- 05 July 2017
- by Farida Mugami, GNRC
- Category: News
Sexual Abuse and Neglect among Comoros' Children
The civic society of Comoro including Mwana Tsi Wa Mdzima Komor, Hifadhui, CAP, and Subuti Wambé hosted an awareness campaign to end sexual violence against children on Sunday 21st May 2017 in Said Mohamed Sheikh High School, Moroni. This followed an outcry over rising cases of sexual abuse of children.
The call to end sexual violence in Comoro is the cry of the more than 800,000 residents in the country. It is reported that 3 out of 4 children have been victims of sexual aggression with 6% of the victims being younger than 13 years. A recent study in the island of Mohelo revealed that out of 140 children interviewed of between 14 to 16 years, more than half of them confessed to have been sexually harassed. The evidence is overwhelming yet such cases go unreported and unresolved leaving the perpetrators prone to commit the same crime again and again. The argument has been that there is a lot of corruption to close such cases or there is a lot of intimidation and threats from the criminals. The fact remains that as we keep on searching for a solution, sexual violence continues to cause death and injury among the children of Comoros.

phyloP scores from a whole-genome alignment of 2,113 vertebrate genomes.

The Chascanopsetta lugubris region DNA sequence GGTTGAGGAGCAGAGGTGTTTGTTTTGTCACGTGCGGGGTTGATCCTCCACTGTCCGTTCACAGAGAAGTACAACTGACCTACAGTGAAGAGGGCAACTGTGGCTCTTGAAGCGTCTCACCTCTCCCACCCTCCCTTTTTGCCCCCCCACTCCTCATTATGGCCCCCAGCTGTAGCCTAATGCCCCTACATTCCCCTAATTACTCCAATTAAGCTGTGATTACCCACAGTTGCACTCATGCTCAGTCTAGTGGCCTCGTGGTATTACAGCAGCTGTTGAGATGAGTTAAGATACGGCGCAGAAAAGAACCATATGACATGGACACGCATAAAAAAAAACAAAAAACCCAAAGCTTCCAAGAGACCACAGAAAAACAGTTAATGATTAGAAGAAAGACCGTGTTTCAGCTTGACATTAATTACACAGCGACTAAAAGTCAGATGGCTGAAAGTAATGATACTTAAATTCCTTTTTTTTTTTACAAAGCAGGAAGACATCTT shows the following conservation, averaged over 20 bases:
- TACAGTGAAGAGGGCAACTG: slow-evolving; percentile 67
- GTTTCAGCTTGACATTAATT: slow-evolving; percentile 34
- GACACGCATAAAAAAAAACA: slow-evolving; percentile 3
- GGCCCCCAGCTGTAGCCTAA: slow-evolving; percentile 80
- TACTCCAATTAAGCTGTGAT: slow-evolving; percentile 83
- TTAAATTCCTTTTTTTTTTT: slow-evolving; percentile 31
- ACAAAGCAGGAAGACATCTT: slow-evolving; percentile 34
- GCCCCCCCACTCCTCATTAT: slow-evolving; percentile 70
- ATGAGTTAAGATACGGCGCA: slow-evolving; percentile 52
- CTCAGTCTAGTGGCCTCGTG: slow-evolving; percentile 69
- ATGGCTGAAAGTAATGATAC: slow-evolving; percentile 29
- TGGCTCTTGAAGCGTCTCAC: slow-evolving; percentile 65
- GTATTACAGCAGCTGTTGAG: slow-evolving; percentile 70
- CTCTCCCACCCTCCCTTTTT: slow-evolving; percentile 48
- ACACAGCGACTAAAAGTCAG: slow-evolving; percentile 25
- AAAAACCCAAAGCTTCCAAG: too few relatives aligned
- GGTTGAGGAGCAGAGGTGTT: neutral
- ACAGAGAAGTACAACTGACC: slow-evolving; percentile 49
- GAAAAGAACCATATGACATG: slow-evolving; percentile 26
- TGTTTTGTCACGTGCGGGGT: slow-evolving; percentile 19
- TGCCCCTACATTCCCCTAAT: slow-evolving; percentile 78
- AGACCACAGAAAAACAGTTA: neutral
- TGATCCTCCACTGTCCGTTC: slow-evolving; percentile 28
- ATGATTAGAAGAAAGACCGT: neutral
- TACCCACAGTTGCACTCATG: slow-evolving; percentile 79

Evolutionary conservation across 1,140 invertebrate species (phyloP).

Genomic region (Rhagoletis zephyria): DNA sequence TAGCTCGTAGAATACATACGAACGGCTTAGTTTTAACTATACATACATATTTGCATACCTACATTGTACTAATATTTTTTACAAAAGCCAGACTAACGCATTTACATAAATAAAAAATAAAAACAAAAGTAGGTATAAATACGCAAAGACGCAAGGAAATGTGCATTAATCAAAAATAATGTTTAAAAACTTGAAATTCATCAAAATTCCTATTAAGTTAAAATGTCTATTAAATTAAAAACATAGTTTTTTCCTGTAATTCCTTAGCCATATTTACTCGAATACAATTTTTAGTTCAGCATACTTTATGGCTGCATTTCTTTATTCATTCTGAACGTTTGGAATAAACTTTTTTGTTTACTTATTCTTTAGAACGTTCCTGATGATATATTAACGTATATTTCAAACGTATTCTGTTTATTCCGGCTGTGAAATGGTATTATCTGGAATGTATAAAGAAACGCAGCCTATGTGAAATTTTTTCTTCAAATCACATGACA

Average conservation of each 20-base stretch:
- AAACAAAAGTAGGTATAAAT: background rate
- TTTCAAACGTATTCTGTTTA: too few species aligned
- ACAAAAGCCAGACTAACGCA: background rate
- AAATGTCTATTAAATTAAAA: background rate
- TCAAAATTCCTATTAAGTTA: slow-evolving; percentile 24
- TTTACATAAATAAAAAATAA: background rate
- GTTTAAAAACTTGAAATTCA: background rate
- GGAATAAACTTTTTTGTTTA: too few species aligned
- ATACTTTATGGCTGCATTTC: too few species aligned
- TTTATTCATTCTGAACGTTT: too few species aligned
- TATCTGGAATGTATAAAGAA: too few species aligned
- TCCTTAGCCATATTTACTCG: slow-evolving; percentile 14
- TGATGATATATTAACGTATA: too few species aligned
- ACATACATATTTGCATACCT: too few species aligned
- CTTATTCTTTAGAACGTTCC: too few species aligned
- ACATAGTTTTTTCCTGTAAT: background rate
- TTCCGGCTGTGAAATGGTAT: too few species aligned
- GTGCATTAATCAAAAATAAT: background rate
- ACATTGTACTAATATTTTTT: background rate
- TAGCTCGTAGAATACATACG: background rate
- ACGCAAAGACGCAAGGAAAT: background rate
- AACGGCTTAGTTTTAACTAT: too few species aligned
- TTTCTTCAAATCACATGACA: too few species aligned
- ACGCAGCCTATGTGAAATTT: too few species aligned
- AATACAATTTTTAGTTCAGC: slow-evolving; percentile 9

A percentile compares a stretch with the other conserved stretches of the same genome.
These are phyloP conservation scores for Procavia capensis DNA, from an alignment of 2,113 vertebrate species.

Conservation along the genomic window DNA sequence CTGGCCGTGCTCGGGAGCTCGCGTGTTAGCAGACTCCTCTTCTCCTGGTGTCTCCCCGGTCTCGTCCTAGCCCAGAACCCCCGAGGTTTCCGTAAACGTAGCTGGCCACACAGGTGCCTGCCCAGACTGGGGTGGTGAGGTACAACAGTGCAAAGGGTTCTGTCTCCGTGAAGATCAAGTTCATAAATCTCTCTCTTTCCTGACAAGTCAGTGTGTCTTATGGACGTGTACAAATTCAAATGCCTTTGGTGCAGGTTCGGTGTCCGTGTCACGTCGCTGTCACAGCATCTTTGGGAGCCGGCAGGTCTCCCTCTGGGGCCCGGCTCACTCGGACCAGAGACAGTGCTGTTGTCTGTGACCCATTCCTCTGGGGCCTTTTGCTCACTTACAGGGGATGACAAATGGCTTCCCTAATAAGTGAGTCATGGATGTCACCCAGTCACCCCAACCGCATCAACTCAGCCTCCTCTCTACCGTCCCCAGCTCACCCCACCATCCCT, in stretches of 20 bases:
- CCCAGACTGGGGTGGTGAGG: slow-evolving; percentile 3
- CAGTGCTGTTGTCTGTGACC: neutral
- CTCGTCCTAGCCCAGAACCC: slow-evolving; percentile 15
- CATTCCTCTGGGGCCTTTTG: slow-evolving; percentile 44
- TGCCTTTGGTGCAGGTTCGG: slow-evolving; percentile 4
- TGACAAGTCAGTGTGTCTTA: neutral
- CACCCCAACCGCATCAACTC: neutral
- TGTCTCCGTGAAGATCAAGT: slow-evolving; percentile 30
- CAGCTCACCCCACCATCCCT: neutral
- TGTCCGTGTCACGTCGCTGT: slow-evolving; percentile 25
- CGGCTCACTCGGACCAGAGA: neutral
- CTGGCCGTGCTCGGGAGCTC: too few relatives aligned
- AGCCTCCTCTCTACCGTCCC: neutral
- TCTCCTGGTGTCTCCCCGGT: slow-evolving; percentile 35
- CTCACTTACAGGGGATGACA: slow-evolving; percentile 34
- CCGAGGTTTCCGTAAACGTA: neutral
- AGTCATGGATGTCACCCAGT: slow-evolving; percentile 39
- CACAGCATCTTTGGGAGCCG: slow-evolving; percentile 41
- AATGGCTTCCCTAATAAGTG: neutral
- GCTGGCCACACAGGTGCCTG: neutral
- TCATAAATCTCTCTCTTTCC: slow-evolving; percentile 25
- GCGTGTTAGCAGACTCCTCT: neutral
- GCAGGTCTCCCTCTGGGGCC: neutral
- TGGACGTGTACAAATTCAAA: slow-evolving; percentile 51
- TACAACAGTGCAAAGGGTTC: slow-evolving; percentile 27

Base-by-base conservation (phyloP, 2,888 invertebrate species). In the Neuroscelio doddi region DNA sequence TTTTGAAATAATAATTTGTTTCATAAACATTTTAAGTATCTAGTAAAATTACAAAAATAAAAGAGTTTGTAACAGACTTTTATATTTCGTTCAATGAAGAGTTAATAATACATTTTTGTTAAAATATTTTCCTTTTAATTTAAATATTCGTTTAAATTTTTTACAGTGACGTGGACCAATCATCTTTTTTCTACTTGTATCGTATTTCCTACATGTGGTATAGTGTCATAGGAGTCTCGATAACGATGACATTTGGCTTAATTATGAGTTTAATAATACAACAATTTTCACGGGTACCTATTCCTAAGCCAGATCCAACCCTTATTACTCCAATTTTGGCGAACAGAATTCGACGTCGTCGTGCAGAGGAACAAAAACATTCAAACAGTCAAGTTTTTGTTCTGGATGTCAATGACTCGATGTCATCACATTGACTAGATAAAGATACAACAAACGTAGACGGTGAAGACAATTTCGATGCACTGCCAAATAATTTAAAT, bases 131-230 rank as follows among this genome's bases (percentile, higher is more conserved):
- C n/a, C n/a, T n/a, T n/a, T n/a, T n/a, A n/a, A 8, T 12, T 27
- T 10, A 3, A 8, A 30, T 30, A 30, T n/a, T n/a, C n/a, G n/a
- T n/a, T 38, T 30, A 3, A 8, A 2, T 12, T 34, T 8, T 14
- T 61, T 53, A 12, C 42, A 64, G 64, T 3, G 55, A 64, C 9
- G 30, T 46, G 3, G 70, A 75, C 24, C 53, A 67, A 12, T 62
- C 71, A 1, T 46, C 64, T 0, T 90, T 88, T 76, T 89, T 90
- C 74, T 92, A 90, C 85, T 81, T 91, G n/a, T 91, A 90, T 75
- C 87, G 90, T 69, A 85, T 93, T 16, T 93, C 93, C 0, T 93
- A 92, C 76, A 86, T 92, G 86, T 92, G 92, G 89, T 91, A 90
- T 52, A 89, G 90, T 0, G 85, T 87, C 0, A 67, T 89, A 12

One recent incident occurred in the Hambou Village of Ngazidja Island where an 8-year-old girl was defiled and impregnated. The case could not go far since the culprit had ties with one of the prominent families in the area. Sexual violence against children is what drove the Non-Governmental Organizations to sensitize the community on the importance of protecting the children against exploitation.
Although there have been steps taken to end child abuse such as sensitization on the effects of rape, more action still needs to be taken. Both physical and sexual abuses are serious crimes and should be given much attention as any other offence. The law of Comoros clearly states that rape is illegal and punishable by up to 15 years imprisonment.
An Offence such as sexual violence encourages immorality in our societies. In order to protect children from such malicious acts, culprits should be tried and punished in conformation with the law. Furthermore this will discourage other individuals from performing equally malicious acts against children.